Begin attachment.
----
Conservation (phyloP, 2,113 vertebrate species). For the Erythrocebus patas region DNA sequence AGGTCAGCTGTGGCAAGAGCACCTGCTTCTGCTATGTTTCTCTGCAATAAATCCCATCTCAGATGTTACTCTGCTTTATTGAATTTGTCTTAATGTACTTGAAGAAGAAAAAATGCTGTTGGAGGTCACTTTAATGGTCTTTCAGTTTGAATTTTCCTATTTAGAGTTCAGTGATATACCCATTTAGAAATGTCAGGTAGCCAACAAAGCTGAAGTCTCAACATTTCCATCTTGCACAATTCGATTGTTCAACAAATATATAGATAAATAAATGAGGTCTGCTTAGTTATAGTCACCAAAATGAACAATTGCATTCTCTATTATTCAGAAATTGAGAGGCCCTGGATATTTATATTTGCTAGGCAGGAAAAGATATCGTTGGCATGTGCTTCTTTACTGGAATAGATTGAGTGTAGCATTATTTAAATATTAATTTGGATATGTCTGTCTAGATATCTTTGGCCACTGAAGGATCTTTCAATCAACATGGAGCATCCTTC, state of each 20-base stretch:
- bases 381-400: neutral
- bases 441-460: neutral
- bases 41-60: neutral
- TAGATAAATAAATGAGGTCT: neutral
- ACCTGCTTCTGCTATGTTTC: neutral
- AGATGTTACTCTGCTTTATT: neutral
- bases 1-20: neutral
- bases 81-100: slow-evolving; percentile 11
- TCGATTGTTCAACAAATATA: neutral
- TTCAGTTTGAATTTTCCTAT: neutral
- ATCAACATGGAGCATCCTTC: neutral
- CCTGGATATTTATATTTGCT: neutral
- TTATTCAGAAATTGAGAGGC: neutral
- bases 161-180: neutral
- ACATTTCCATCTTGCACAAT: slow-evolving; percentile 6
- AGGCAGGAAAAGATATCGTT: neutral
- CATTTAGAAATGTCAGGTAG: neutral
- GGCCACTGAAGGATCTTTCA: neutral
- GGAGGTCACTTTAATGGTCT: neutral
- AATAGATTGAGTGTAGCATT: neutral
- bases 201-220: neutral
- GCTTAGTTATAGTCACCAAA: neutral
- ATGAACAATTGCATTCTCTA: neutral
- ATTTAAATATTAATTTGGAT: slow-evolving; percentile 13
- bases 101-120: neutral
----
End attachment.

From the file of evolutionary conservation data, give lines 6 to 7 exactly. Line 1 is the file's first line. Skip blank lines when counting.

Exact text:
- ACCTGCTTCTGCTATGTTTC: neutral
- AGATGTTACTCTGCTTTATT: neutral